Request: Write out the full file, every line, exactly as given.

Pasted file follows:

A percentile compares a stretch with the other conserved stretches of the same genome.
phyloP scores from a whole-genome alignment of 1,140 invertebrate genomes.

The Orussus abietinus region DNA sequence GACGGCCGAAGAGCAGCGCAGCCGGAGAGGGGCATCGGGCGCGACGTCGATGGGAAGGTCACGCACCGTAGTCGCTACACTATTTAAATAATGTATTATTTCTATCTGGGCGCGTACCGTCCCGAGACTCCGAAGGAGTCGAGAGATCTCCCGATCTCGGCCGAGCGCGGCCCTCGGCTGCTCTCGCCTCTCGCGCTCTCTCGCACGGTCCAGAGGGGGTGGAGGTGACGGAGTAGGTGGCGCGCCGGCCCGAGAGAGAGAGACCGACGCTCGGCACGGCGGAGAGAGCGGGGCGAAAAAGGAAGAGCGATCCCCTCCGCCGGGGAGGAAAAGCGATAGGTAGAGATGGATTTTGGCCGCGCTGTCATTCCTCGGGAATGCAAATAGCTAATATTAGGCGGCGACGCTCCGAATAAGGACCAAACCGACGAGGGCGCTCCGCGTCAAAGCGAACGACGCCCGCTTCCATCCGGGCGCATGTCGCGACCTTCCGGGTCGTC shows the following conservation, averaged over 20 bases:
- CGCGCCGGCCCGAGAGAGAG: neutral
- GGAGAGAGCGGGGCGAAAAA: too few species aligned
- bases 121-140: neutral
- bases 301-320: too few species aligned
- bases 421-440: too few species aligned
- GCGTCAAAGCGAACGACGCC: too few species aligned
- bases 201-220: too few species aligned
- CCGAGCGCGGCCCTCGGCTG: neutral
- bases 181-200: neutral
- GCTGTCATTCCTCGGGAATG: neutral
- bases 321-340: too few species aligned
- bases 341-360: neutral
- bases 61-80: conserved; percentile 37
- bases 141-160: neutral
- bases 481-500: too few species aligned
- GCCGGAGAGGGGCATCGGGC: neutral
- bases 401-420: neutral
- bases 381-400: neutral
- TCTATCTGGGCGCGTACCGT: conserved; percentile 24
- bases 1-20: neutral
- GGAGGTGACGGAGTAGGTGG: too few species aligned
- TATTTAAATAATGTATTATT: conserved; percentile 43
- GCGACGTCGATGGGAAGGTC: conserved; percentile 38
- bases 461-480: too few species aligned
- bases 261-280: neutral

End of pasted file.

A percentile compares a stretch with the other conserved stretches of the same genome.
phyloP scores from a whole-genome alignment of 1,140 invertebrate genomes.

The Orussus abietinus region DNA sequence GACGGCCGAAGAGCAGCGCAGCCGGAGAGGGGCATCGGGCGCGACGTCGATGGGAAGGTCACGCACCGTAGTCGCTACACTATTTAAATAATGTATTATTTCTATCTGGGCGCGTACCGTCCCGAGACTCCGAAGGAGTCGAGAGATCTCCCGATCTCGGCCGAGCGCGGCCCTCGGCTGCTCTCGCCTCTCGCGCTCTCTCGCACGGTCCAGAGGGGGTGGAGGTGACGGAGTAGGTGGCGCGCCGGCCCGAGAGAGAGAGACCGACGCTCGGCACGGCGGAGAGAGCGGGGCGAAAAAGGAAGAGCGATCCCCTCCGCCGGGGAGGAAAAGCGATAGGTAGAGATGGATTTTGGCCGCGCTGTCATTCCTCGGGAATGCAAATAGCTAATATTAGGCGGCGACGCTCCGAATAAGGACCAAACCGACGAGGGCGCTCCGCGTCAAAGCGAACGACGCCCGCTTCCATCCGGGCGCATGTCGCGACCTTCCGGGTCGTC shows the following conservation, averaged over 20 bases:
- CGCGCCGGCCCGAGAGAGAG: neutral
- GGAGAGAGCGGGGCGAAAAA: too few species aligned
- bases 121-140: neutral
- bases 301-320: too few species aligned
- bases 421-440: too few species aligned
- GCGTCAAAGCGAACGACGCC: too few species aligned
- bases 201-220: too few species aligned
- CCGAGCGCGGCCCTCGGCTG: neutral
- bases 181-200: neutral
- GCTGTCATTCCTCGGGAATG: neutral
- bases 321-340: too few species aligned
- bases 341-360: neutral
- bases 61-80: conserved; percentile 37
- bases 141-160: neutral
- bases 481-500: too few species aligned
- GCCGGAGAGGGGCATCGGGC: neutral
- bases 401-420: neutral
- bases 381-400: neutral
- TCTATCTGGGCGCGTACCGT: conserved; percentile 24
- bases 1-20: neutral
- GGAGGTGACGGAGTAGGTGG: too few species aligned
- TATTTAAATAATGTATTATT: conserved; percentile 43
- GCGACGTCGATGGGAAGGTC: conserved; percentile 38
- bases 461-480: too few species aligned
- bases 261-280: neutral